I lay there in my open-top cubicle room looking at the ceiling. ... I listened to the grunts and squeals and snarls ...

Naked Lunch

The Prince Hotel was renovated and reopened in 2011 as the Bowery House, a low-cost hotel for travelers with a taste for history. For about $60-80 per night you could stay in a "cabin" or compartment still in the mid-1940s design. It became my new pied à terre through the rest of the 2010s.

Going upstairs at the Bowery House.

We're on our way to the front desk. Reception is on the third floor, cabins are on the second, third, and fourth.

View down a passage upstairs at the Bowery House.

The passages upstairs at the Bowery House were a little wider and a little dimmer.

Here's my cabin. The cabins were a little larger than those at the Whitehouse. They also had electrical outlets. That was a nice upgrade from the White House, where you had to leave your electronics down at the front desk for charging.

Entering a private cabin at the Bowery House.
Entering a private cabin at the Bowery House.

You were provided with a hand towel and a bath towel. You were also given a bottle of water and a pair of small foam earplugs.

Each room had Bowery-specific artwork — old photographs or paintings of the Bowery, a photograph of The Ramones in front of CBGB, or a related movie poster like Bela Lugosi's Bowery at Midnight. Notice the Third Avenue Elevated line depicted on a postcard enlarged to decorate my cabin. That's what was in the background of that panel showing Johnny Storm's arrival in the Bowery.

Artwork in a private cabin at the Bowery House.
Floor plan of the Bowery House.

There were lounge areas on the second and third floor, but since there is so much to do in New York City, not many people want to hang around where they're staying.

Interior of the Bowery Mission at night.

In the 2010s there were still three or four permanent residents who had been living there since the 1970s.

Interior of the Bowery Mission at night.

The Bowery House was a clean and safe place to stay. Some very cheap hotels a few blocks further down Bowery into Chinatown have recently been converted from SROs.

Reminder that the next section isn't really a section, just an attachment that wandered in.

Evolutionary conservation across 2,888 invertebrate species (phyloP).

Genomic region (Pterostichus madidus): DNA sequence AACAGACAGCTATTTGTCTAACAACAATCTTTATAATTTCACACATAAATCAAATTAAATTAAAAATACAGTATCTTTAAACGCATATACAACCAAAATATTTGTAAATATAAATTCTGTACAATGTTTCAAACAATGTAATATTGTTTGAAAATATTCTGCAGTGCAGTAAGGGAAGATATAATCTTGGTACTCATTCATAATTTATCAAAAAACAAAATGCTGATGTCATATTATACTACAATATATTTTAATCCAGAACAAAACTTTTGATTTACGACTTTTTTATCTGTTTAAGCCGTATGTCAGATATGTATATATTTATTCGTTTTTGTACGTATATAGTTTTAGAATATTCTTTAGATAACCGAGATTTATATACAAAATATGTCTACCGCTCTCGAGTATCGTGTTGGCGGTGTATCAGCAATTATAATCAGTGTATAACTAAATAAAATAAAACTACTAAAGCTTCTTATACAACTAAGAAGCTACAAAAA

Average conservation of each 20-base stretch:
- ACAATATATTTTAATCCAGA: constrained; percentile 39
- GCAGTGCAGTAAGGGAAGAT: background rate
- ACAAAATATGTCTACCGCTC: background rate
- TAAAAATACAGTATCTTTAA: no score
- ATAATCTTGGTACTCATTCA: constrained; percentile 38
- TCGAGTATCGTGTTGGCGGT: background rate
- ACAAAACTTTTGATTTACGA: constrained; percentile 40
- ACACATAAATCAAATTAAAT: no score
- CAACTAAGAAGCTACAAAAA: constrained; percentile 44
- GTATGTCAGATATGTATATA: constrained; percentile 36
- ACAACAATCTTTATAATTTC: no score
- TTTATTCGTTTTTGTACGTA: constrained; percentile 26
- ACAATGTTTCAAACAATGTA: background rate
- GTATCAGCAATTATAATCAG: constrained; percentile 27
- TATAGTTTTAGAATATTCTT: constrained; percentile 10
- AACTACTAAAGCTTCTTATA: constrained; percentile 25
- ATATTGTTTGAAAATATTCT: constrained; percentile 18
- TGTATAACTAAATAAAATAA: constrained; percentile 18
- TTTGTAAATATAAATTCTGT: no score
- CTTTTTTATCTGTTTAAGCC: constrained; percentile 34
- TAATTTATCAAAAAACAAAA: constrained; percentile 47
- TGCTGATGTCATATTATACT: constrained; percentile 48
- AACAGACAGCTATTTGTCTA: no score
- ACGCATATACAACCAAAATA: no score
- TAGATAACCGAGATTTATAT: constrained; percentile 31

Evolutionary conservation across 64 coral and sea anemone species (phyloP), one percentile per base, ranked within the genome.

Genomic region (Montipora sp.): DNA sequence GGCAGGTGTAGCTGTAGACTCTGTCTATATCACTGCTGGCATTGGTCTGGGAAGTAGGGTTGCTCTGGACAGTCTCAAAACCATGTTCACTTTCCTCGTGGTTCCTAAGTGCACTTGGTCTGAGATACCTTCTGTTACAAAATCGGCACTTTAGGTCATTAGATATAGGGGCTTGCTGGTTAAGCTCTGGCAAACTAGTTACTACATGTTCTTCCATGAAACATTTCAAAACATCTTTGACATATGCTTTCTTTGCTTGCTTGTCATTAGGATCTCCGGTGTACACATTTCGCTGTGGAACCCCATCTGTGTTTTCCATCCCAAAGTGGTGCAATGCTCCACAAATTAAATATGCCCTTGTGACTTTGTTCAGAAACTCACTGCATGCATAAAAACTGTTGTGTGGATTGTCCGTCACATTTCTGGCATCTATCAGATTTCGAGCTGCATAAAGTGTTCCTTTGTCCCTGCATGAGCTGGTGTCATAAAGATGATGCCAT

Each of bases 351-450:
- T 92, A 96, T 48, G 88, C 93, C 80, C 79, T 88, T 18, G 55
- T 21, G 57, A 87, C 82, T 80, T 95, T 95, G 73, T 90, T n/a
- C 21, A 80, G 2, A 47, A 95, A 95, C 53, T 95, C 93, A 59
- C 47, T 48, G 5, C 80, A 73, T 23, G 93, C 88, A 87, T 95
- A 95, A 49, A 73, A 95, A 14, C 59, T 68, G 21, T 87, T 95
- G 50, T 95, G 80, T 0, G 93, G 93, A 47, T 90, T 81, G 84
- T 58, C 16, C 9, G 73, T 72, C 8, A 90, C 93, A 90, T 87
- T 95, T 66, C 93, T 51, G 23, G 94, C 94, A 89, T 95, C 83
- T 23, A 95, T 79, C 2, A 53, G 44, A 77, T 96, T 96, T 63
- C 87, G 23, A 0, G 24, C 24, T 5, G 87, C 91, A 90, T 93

Online booking sites don't make their history and current state clear. They're not nearly as clean or carefully rebuilt. The Bowery House staff told me about guests who started their visit to New York in one of those places, and found that the move was a big upgrade.

The last of the SROs are closing and missions are moving out. The Bowery Mission is right across the street from the former Prince Hotel. The Bowery Mission was founded further south into Chinatown in 1879. It was the third rescue mission established in the U.S. and the second in New York City. The Salvation Army had a location next door to the Bowery Mission, but they moved that branch to Brooklyn.

The Bowery House was killed off in 2020 by the COVID-19 pandemic. When I next traveled to New York, in 2022, I found a new pied à terre in another converted SRO. It seems that some permanent residents also remain there.

To Learn More

Joseph Mitchell's book Up In The Old Hotel is a collection of his articles in The New Yorker. Many of them involve various "characters", eccentrics and the indigent living in the Bowery and Greenwich Village.

ASIN: 0679746315

I have a series of pages that go into much deeper detail on flophouses, dormitories, and SROs, mostly in New York but also in Chicago and elsewhere.

Flophouses, Dormitories, and SROs

So, How Were Loki & Thor Possibly Involved?

The modern-day Marvel version of Loki first appeared in Journey into Mystery #85 (October 1962), solidly Silver Age. Of course, the current Marvel Cinematic Universe makes and enormous number of changes, but Thor: Ragnarok in 2017 originally had a connection to or at least an homage to FF #4.

First, see the mid-credits scene in the first Doctor Strange movie (2016). Thor is visiting the Sanctum Sanctorum. The Sorcerer Supreme is peeved that Thor brought the rather dangerous Loki to New York. Thor explains that it's "a long story, family drama, that kind of thing. But we're looking for my father." They will return to Asgard as soon as they find him.

The original screenplay for Thor: Ragnorak had Odin lost in New York and unaware of his own identity. Thor and Loki found Odin in an alley, confused and indigent. Photographs of the filming process and early trailers depicted that New York setting and Odin’s disheveled appearance. That scene and related ones were re-shot (or at least the CGI was re-done) to place the reunion in Norway, in order to better reflect the emotions of what’s happening and to retain Odin’s dignity.

Hela catches and shatters Mjolnir.

Hela catches Mjölnir in a New York City alley, in a preview included on the Guardians of the Galaxy Vol. 2 DVD, released a few months before Thor: Ragnarok.

Hela catches and shatters Mjolnir.

Hela destroys Mjölnir in a New York City alley, in a preview included on the Guardians of the Galaxy Vol. 2 DVD, released a few months before Thor: Ragnarok.

However, until that re-write and re-shoot, the 2017 movie re-created the Silver Age return of the Sub-Mariner—an amnesiac superhero living anonymously in a Bowery SRO, dormitory, or flophouse!

The AE editors added a sidebar in which they commented on Odin being lost and amnesiac in Thor: Ragnarok.

Probably by coincidence, isn't this like the situation in the TV series American Gods, based on a 2001 novel by Neil Gaiman, which debuted the same year Thor: Ragnarok was released, featuring its aged wanderer "Wednesday"—who's named after a day named for "Wotan" a variation on "Odin"?

And, by an even weirder coincidence, Ye Editor (Roy Thomas) had been trying since the 1990s to sell to DC Comics a modern-day sequel to the graphic-novel adaptation he and artist Gil Kane had done of Richard Wagner's four-opera Ring of the Nibelung, which would also have featured an Odin wandering about NYC years after the Norse Twilight of the Gods. Small world, no?